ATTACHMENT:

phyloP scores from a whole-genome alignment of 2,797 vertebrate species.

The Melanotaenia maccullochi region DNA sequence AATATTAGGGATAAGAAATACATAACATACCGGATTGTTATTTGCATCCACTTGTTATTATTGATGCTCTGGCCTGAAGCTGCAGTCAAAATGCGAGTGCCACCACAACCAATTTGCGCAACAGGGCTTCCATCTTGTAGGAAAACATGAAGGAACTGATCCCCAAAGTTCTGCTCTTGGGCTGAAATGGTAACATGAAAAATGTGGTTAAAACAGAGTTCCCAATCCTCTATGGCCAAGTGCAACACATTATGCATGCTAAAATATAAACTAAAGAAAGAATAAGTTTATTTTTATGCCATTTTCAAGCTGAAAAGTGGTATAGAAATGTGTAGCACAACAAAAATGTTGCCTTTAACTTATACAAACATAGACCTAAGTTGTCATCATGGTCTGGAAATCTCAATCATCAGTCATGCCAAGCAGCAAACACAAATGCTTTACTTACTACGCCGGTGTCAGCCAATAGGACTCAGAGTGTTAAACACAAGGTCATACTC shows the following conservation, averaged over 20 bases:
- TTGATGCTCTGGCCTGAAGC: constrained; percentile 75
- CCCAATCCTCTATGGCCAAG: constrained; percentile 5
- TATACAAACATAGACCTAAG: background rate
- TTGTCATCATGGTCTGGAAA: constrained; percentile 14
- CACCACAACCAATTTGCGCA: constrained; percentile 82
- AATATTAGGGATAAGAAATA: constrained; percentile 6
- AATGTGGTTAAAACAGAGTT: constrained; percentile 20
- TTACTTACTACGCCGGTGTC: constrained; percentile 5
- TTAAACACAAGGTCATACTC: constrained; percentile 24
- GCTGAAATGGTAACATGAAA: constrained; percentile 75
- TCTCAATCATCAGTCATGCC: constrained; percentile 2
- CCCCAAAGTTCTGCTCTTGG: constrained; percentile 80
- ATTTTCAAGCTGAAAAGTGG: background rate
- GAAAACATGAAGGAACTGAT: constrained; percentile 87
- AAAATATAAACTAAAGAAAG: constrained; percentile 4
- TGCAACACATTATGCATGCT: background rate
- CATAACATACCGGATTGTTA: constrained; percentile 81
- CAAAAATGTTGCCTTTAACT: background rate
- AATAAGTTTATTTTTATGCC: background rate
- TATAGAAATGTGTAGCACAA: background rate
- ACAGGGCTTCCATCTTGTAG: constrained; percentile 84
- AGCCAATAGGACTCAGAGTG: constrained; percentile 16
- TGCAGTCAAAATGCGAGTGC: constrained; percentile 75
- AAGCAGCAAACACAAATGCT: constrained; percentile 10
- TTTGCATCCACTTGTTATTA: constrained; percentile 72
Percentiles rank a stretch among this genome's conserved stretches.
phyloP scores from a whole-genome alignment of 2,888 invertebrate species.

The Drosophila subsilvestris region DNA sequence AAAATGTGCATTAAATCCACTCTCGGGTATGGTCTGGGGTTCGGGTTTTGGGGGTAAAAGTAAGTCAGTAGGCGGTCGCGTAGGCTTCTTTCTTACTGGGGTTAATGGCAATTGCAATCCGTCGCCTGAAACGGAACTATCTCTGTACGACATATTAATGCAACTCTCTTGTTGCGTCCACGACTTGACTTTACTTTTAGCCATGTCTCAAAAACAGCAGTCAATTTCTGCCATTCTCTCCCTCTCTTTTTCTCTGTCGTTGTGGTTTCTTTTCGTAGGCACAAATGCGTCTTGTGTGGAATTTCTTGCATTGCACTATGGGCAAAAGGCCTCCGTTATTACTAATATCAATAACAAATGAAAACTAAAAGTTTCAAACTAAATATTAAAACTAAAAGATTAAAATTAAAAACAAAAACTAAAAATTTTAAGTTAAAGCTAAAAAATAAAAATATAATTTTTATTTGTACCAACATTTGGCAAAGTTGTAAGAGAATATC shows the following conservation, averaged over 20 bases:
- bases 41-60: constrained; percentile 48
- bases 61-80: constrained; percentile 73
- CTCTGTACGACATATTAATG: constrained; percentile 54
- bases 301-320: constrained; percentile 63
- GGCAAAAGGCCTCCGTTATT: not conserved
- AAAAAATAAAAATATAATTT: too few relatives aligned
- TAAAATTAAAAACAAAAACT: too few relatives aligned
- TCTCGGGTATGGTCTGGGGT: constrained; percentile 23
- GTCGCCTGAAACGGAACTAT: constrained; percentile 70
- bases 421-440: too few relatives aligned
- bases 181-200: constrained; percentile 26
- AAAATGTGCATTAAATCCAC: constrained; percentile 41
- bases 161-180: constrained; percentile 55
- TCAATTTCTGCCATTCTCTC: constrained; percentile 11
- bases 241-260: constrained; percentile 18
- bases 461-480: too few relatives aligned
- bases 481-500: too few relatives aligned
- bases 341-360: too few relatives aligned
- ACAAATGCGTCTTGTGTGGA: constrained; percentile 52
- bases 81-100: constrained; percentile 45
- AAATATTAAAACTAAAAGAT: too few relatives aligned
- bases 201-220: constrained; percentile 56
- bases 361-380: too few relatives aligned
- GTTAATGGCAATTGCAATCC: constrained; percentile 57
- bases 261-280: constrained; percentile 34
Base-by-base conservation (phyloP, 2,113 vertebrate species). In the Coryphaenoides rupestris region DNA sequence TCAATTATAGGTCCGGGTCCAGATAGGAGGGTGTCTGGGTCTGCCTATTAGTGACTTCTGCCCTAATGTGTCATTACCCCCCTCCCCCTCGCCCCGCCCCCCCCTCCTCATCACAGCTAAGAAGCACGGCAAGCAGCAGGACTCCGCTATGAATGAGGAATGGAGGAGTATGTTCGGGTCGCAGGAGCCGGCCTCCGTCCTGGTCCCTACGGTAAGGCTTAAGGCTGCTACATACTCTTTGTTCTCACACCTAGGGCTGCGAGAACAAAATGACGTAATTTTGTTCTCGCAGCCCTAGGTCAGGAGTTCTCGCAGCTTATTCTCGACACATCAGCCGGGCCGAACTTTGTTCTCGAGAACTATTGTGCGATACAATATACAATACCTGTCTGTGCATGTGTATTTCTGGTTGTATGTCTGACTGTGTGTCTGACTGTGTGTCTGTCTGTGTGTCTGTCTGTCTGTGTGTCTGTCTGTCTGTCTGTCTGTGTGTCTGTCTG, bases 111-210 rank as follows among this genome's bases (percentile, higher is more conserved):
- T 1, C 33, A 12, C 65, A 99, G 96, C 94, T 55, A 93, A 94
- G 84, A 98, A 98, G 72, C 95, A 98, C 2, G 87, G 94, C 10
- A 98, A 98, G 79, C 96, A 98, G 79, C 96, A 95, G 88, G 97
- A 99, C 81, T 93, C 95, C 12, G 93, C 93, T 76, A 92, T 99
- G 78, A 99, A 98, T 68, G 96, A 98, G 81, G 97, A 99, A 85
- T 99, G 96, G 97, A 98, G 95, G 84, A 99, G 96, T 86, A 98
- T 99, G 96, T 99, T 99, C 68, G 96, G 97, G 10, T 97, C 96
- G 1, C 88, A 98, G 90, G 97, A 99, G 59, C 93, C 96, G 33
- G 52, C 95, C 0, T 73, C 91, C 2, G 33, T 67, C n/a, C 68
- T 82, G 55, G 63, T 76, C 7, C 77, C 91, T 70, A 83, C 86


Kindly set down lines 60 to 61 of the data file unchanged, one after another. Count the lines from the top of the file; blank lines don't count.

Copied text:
- A 99, C 81, T 93, C 95, C 12, G 93, C 93, T 76, A 92, T 99
- G 78, A 99, A 98, T 68, G 96, A 98, G 81, G 97, A 99, A 85